Daily Management Review

Up to 13 Billion euros in Tax Demanded by EU from Apple to be Paid to Ireland


08/30/2016




Up to 13 Billion euros in Tax Demanded by EU from Apple to be Paid to Ireland
After ruling that a special scheme to route profits through Ireland was illegal state aid, Apple has been ordered to pay up to 13 billion euros ($14.5 billion) in taxes plus interest to the Irish government by the EU antitrust regulators.
 
If other countries sought more tax themselves from the U.S. tech giant, the EU executive said in a statement that the massive sum could be reduced. The huge back taxes slapped on Apple is 40 times bigger than the previous known demand by the European Commission to a company in such a case.
 
The Commission said that taxes to the tune of just 0.005 percent in 2014 and 1 percent in 2003 of the European profits on sales of its iPhone and other devices and services were paid by Apple. Meanwhile Ireland and Apple, which with Ireland, said it will appeal the decision.
 
"Ireland granted illegal tax benefits to Apple, which enabled it to pay substantially less tax than other businesses over many years," said Competition Commission Margrethe Vestager. Washington accuses Brussels of protectionism due to the crackdown on mainly U.S. multinationals by Vestager.
 
While coffee chain Starbucks Corp has been ordered to pay up to 30 million euros ($33 million) to the Dutch state, online retailer Amazon.com Inc and hamburger group McDonald's Corp face probes over taxes in Luxembourg.
 
The current record for such taxes is a bill of 300 million euros this year for Swedish engineer Atlas Copco AB to pay Belgian tax. Figures have not been disclosed by other companies ordered to pay back taxes in Belgium, many of them European.
 
Finding several billion dollars should not be an insurmountable problem for Apple whose earnings of $18 billion last year were the biggest ever reported by a corporation. About 6 percent of the firm's cash pile is represented by the 13 billion euros.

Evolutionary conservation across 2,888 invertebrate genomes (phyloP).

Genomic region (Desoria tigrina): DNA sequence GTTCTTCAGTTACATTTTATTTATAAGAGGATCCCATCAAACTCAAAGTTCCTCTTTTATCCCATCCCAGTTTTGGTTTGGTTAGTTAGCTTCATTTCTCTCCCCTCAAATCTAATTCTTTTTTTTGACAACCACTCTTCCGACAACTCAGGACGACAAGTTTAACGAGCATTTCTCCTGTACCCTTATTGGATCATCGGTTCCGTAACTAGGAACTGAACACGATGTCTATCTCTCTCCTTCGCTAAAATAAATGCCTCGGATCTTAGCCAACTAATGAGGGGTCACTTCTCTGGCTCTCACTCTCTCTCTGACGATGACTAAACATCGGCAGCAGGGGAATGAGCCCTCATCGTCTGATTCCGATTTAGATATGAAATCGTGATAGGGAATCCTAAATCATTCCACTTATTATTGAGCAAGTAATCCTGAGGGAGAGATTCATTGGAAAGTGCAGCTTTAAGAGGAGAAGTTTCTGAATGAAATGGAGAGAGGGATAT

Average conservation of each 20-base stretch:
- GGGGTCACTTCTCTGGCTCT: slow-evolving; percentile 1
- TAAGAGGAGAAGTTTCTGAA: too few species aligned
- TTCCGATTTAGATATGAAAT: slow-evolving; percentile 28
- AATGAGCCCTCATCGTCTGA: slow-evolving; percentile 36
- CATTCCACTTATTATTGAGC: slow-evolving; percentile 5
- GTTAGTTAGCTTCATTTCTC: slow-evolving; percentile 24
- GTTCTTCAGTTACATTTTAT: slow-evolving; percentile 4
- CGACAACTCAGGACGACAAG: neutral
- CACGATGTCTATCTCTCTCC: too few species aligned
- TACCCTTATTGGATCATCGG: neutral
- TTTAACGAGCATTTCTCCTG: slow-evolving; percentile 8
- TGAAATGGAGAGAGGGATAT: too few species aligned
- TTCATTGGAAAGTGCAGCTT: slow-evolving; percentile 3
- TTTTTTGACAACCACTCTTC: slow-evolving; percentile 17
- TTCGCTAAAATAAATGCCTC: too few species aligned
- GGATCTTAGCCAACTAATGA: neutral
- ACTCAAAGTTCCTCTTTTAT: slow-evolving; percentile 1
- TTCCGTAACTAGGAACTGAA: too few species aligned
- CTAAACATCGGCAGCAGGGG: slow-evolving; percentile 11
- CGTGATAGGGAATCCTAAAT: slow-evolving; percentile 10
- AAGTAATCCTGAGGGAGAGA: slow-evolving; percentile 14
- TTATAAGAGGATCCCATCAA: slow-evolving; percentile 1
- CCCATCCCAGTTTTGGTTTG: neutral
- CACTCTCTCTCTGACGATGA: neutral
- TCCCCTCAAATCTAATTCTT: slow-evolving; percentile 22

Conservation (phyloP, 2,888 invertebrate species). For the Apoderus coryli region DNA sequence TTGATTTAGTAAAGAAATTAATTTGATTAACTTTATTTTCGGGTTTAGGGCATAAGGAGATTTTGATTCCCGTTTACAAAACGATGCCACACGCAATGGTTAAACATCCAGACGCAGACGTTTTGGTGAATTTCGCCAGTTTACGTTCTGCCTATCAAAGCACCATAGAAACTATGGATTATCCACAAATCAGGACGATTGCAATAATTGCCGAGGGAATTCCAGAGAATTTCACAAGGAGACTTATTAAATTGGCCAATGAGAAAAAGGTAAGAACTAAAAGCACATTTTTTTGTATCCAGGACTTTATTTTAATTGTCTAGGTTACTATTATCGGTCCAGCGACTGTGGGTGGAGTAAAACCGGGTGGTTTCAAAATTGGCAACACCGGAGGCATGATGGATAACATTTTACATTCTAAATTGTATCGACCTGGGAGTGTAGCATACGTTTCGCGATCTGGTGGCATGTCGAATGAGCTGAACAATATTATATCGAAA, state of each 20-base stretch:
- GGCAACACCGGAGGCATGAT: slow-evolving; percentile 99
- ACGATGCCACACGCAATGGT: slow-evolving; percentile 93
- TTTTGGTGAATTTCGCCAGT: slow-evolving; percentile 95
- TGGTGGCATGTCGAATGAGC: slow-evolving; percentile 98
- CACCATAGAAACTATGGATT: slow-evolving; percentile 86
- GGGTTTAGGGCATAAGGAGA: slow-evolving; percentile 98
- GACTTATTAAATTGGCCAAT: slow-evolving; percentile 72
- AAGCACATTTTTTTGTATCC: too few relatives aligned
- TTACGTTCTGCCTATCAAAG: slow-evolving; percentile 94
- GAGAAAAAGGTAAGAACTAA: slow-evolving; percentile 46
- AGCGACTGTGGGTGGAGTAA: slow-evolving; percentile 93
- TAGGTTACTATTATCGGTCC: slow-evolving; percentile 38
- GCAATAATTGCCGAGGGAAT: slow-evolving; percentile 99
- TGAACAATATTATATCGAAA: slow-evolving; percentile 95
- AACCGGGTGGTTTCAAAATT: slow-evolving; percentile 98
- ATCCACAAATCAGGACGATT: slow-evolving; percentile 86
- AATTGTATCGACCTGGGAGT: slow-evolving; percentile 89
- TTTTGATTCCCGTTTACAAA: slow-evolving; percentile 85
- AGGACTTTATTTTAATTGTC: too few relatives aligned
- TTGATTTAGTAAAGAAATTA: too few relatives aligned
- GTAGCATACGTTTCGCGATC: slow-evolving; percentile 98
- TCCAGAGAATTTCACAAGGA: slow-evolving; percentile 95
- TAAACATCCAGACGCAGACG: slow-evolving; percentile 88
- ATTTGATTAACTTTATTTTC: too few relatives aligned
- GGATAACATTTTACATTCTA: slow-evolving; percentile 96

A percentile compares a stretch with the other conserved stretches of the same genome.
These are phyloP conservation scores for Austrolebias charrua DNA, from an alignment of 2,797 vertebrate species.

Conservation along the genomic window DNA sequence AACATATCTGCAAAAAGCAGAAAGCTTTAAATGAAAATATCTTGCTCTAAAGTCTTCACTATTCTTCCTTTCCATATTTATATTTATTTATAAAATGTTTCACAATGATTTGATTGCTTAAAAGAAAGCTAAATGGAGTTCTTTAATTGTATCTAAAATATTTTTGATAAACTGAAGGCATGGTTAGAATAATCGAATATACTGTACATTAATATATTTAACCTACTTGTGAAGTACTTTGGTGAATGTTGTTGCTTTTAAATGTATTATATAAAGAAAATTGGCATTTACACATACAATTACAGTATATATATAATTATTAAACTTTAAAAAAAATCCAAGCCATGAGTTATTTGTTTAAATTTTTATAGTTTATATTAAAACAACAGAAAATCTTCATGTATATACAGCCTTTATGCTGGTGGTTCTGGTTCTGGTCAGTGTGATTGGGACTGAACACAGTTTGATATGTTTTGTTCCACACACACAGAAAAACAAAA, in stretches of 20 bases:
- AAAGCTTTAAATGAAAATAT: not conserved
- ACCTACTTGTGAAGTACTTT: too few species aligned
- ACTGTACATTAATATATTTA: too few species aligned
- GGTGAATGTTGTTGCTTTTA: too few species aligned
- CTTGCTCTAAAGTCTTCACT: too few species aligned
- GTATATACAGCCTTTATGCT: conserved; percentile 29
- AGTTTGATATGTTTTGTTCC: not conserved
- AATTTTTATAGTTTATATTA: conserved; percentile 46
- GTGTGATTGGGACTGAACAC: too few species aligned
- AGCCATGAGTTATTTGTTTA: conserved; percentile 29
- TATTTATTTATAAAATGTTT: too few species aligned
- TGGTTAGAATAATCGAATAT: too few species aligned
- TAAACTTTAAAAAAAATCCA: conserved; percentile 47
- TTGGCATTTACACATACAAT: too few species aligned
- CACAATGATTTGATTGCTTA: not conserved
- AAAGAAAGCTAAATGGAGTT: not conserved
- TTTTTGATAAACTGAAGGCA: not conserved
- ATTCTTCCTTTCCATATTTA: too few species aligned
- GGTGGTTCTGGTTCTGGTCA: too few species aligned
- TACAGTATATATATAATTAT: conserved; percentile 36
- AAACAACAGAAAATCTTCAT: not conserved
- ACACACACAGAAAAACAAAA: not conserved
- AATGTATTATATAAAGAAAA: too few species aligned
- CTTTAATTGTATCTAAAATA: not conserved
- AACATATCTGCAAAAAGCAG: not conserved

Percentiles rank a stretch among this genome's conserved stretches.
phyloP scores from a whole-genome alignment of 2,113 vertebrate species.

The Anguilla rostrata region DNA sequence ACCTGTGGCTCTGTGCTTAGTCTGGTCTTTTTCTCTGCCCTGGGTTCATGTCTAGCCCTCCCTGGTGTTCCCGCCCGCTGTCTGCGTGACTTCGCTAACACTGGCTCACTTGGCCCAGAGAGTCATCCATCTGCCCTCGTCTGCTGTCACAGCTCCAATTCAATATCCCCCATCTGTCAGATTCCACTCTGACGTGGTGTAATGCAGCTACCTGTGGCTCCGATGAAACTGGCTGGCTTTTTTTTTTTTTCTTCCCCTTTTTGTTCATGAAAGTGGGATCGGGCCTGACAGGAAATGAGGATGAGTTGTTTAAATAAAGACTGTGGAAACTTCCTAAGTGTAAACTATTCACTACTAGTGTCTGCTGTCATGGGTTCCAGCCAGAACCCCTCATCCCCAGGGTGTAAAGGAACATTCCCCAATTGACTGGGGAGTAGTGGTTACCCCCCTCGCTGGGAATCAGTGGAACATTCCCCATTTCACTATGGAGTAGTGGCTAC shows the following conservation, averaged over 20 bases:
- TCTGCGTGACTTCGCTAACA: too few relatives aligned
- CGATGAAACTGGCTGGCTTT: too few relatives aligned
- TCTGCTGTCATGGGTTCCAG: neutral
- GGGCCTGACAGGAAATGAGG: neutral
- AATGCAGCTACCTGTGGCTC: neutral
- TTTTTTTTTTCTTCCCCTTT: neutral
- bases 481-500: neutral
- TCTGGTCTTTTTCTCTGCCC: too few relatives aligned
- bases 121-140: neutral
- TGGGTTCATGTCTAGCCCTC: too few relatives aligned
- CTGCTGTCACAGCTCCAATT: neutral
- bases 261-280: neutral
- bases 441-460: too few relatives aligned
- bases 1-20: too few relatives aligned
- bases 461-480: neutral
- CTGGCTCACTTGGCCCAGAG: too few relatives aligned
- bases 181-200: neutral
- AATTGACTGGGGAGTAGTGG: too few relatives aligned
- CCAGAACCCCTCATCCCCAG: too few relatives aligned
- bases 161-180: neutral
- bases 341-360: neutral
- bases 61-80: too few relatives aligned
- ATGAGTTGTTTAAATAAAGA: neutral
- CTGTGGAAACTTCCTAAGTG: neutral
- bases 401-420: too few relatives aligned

92.8 percent, or $214.9 billion of Apple’s $231.5 billion in cash equivalents and marketable securities were held in foreign subsidiaries, as of June, the company reported. According to company filings, it is left with net income of $7.8 billion after paying $2.67 billion in taxes during its latest quarter at an effective tax rate of 25.5 percent.
 
By letting Apple shelter profits worth tens of billions of dollars from tax collectors in return for maintaining jobs, Ireland was accused of dodging international tax rules by the European Commission in 2014. Apple and Ireland rejected the accusation.
 
"I disagree profoundly with the Commission. The decision leaves me with no choice but to seek cabinet approval to appeal. This is necessary to defend the integrity of our tax system; to provide tax certainty to business; and to challenge the encroachment of EU state aid rules into the sovereign member state competence of taxation," Irish Finance Minister Michael Noonan said in a statement.
  
The decision had no effect on Ireland's 12.5 percent corporate tax rate or on any other company with operations in the country and the disputed tax system used in the Apple case no longer applied, Ireland also said.
 
Apple said in a statement it was confident of winning an appeal.
 
"The European Commission has launched an effort to rewrite Apple’s history in Europe, ignore Ireland’s tax laws and upend the international tax system in the process. The Commission’s case is not about how much Apple pays in taxes, it’s about which government collects the money. It will have a profound and harmful effect on investment and job creation in Europe," said the Apple statement.
 
(Source:www.reuters.com) 






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